The Dartmoor Pony Heritage Trust has launched a crowdfunder appeal to support its work in preserving the future of the iconic symbol of Dartmoor.

The Dartmoor Pony Heritage Trust has announced the new fundraising initiative and is increasing support for Dartmoor pony breeders and keepers in a bid to halt a worrying decline in the number of native Dartmoor ponies being bred on the moor.

The charity has put in place measures to incentivise Dartmoor pony breeders and keepers to retain their herds as the cost of living crisis, which include an extremely poor harvest of 2022, and much higher fuel, feed, bedding and fertiliser costs, put them under increasing financial pressure.

It is hoped that by introducing this support key bloodlines and irreplaceable gene pools will be retained, allowing the native Dartmoor pony - those that are born and bred on Dartmoor, are true to type, and single in colour - continue to thrive.

These ponies, also known as the Heritage Dartmoor Pony, are in decline. The available gene pool and the rare bloodlines have been depleting for a number of years.

DPHT chairman Malcolm Snelgrove said: ‘Unless we step in to encourage breeders and keepers to continue keeping ponies on Dartmoor, those hardy, resilient, native Dartmoor ponies, which are a welcome sight at the moment, could be consigned to history. We need to step in and take action now.’

The DPHT was established nearly 20 years ago to protect and preserve as a species the native ponies of Dartmoor for the benefit of the public. It also has several other roles. It works to educate the public in relation to the wider aspects of Dartmoor’s landscape, biodiversity, archaeology and heritage, which the charity hosts through its free guided walks at Bellever, a 450ha site it manages where it runs a herd of native Dartmoor ponies; or through education days at its headquarters at Parke, Bovey Tracey.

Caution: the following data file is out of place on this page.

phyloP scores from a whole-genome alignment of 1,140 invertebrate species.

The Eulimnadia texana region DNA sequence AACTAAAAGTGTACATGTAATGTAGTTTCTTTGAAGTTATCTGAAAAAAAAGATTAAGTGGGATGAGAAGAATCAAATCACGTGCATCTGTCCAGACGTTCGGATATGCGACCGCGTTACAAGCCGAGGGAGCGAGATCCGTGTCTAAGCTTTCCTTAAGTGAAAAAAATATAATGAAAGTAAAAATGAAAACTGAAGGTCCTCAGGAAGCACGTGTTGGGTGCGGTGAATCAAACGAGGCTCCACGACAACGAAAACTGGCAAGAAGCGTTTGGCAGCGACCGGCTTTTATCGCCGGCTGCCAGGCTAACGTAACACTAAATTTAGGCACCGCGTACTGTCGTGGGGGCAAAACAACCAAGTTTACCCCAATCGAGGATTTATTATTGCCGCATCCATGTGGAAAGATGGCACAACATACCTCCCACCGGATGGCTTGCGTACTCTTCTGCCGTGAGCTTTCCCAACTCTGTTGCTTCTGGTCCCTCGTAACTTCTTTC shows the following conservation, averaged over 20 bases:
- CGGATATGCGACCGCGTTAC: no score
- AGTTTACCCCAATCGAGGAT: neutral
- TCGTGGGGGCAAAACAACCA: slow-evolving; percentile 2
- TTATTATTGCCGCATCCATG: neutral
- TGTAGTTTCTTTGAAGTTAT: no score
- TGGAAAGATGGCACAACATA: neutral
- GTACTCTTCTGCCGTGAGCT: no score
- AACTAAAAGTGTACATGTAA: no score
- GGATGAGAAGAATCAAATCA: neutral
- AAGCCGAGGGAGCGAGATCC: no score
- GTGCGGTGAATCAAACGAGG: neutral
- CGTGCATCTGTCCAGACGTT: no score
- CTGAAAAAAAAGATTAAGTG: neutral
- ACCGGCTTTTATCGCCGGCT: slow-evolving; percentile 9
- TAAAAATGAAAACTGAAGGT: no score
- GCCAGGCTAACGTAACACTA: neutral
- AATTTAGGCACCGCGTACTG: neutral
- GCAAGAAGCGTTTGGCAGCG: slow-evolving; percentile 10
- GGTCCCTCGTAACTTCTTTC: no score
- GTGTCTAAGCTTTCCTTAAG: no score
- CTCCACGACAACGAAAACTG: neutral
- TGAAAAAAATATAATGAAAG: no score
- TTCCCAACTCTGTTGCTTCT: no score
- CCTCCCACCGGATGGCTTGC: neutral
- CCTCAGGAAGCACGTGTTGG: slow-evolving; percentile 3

However, all this comes at a cost. So to ensure support for the pony keepers is ongoing and native Dartmoor ponies remain on Dartmoor for everyone to enjoy, the DPHT has launched a fresh fundraising initiative to support its work.

Chairman Malcolm Snelgrove said: ‘The launch of a crowdfunder will help raise funds and awareness of the very serious threat to the future of the native Dartmoor pony and to ensure we can continue to support breeders and keepers for the foreseeable future.

‘There are other ways the public can support the charity’s work too such as making a donation, becoming a member of the charity, or volunteering.’

Margaret Rogers, a generational farmer who breeds ponies on Dartmoor, said: ‘The extra support from the Dartmoor Pony Heritage Trust is like a comfort blanket for us providing important funds to help with forage, castration, microchipping, passports, inoculations, wormers, handling of the ponies and most importantly, it helps us find a market so that we can sell the ponies that we breed as children’s riding ponies or for conservation grazing.’

To access the crowdfunding campaign go to